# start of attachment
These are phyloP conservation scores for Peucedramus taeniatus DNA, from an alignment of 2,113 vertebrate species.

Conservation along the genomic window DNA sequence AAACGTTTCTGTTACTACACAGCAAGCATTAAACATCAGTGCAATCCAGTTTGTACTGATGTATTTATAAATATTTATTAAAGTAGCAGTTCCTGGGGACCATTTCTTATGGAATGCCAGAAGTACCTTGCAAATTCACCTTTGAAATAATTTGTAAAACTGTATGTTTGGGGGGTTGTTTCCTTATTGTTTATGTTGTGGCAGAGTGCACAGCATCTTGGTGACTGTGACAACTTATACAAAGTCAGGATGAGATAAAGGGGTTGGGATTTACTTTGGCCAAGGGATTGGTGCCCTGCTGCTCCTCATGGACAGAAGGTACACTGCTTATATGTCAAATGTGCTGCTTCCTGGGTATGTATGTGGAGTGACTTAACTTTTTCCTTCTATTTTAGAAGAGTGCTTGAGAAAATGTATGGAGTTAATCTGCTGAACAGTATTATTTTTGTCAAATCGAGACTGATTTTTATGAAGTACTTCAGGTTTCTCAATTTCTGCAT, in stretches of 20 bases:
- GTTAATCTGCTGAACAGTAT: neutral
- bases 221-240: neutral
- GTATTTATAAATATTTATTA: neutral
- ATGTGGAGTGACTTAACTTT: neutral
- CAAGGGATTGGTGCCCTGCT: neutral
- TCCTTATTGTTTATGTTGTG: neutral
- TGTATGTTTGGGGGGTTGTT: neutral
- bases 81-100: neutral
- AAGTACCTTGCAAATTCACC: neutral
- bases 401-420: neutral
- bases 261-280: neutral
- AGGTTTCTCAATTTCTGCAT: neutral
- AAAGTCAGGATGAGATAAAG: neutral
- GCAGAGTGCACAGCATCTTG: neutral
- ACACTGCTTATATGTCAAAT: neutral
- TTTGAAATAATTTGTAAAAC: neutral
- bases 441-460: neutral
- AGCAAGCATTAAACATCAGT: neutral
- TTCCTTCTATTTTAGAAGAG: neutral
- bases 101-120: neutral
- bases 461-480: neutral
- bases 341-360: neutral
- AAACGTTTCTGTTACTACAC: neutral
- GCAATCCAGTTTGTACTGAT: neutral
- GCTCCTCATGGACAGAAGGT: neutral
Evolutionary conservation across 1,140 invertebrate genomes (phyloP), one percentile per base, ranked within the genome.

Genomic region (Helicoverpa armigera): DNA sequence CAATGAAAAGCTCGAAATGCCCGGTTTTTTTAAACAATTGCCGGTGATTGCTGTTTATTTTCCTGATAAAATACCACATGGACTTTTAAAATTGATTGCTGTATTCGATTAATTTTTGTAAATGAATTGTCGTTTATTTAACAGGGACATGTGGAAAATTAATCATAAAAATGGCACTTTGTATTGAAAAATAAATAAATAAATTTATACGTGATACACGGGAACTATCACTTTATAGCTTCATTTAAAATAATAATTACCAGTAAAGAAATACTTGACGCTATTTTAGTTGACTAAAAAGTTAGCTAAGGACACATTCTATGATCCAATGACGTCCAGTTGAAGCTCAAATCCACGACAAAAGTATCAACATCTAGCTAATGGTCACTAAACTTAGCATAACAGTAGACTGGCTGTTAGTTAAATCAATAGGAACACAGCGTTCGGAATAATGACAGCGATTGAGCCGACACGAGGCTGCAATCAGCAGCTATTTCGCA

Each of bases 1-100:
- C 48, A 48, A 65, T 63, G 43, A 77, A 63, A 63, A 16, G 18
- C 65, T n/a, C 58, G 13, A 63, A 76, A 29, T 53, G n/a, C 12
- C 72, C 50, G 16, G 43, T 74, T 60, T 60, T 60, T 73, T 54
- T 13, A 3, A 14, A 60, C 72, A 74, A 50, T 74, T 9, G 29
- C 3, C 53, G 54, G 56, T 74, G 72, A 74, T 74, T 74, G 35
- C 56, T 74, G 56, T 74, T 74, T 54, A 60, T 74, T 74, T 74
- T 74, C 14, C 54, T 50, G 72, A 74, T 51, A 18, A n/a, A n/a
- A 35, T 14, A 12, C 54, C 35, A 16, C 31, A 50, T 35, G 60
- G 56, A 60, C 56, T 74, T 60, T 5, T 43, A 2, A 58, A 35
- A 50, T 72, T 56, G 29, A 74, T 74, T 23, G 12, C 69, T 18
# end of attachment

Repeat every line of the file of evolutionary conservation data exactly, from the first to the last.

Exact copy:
These are phyloP conservation scores for Peucedramus taeniatus DNA, from an alignment of 2,113 vertebrate species.

Conservation along the genomic window DNA sequence AAACGTTTCTGTTACTACACAGCAAGCATTAAACATCAGTGCAATCCAGTTTGTACTGATGTATTTATAAATATTTATTAAAGTAGCAGTTCCTGGGGACCATTTCTTATGGAATGCCAGAAGTACCTTGCAAATTCACCTTTGAAATAATTTGTAAAACTGTATGTTTGGGGGGTTGTTTCCTTATTGTTTATGTTGTGGCAGAGTGCACAGCATCTTGGTGACTGTGACAACTTATACAAAGTCAGGATGAGATAAAGGGGTTGGGATTTACTTTGGCCAAGGGATTGGTGCCCTGCTGCTCCTCATGGACAGAAGGTACACTGCTTATATGTCAAATGTGCTGCTTCCTGGGTATGTATGTGGAGTGACTTAACTTTTTCCTTCTATTTTAGAAGAGTGCTTGAGAAAATGTATGGAGTTAATCTGCTGAACAGTATTATTTTTGTCAAATCGAGACTGATTTTTATGAAGTACTTCAGGTTTCTCAATTTCTGCAT, in stretches of 20 bases:
- GTTAATCTGCTGAACAGTAT: neutral
- bases 221-240: neutral
- GTATTTATAAATATTTATTA: neutral
- ATGTGGAGTGACTTAACTTT: neutral
- CAAGGGATTGGTGCCCTGCT: neutral
- TCCTTATTGTTTATGTTGTG: neutral
- TGTATGTTTGGGGGGTTGTT: neutral
- bases 81-100: neutral
- AAGTACCTTGCAAATTCACC: neutral
- bases 401-420: neutral
- bases 261-280: neutral
- AGGTTTCTCAATTTCTGCAT: neutral
- AAAGTCAGGATGAGATAAAG: neutral
- GCAGAGTGCACAGCATCTTG: neutral
- ACACTGCTTATATGTCAAAT: neutral
- TTTGAAATAATTTGTAAAAC: neutral
- bases 441-460: neutral
- AGCAAGCATTAAACATCAGT: neutral
- TTCCTTCTATTTTAGAAGAG: neutral
- bases 101-120: neutral
- bases 461-480: neutral
- bases 341-360: neutral
- AAACGTTTCTGTTACTACAC: neutral
- GCAATCCAGTTTGTACTGAT: neutral
- GCTCCTCATGGACAGAAGGT: neutral
Evolutionary conservation across 1,140 invertebrate genomes (phyloP), one percentile per base, ranked within the genome.

Genomic region (Helicoverpa armigera): DNA sequence CAATGAAAAGCTCGAAATGCCCGGTTTTTTTAAACAATTGCCGGTGATTGCTGTTTATTTTCCTGATAAAATACCACATGGACTTTTAAAATTGATTGCTGTATTCGATTAATTTTTGTAAATGAATTGTCGTTTATTTAACAGGGACATGTGGAAAATTAATCATAAAAATGGCACTTTGTATTGAAAAATAAATAAATAAATTTATACGTGATACACGGGAACTATCACTTTATAGCTTCATTTAAAATAATAATTACCAGTAAAGAAATACTTGACGCTATTTTAGTTGACTAAAAAGTTAGCTAAGGACACATTCTATGATCCAATGACGTCCAGTTGAAGCTCAAATCCACGACAAAAGTATCAACATCTAGCTAATGGTCACTAAACTTAGCATAACAGTAGACTGGCTGTTAGTTAAATCAATAGGAACACAGCGTTCGGAATAATGACAGCGATTGAGCCGACACGAGGCTGCAATCAGCAGCTATTTCGCA

Each of bases 1-100:
- C 48, A 48, A 65, T 63, G 43, A 77, A 63, A 63, A 16, G 18
- C 65, T n/a, C 58, G 13, A 63, A 76, A 29, T 53, G n/a, C 12
- C 72, C 50, G 16, G 43, T 74, T 60, T 60, T 60, T 73, T 54
- T 13, A 3, A 14, A 60, C 72, A 74, A 50, T 74, T 9, G 29
- C 3, C 53, G 54, G 56, T 74, G 72, A 74, T 74, T 74, G 35
- C 56, T 74, G 56, T 74, T 74, T 54, A 60, T 74, T 74, T 74
- T 74, C 14, C 54, T 50, G 72, A 74, T 51, A 18, A n/a, A n/a
- A 35, T 14, A 12, C 54, C 35, A 16, C 31, A 50, T 35, G 60
- G 56, A 60, C 56, T 74, T 60, T 5, T 43, A 2, A 58, A 35
- A 50, T 72, T 56, G 29, A 74, T 74, T 23, G 12, C 69, T 18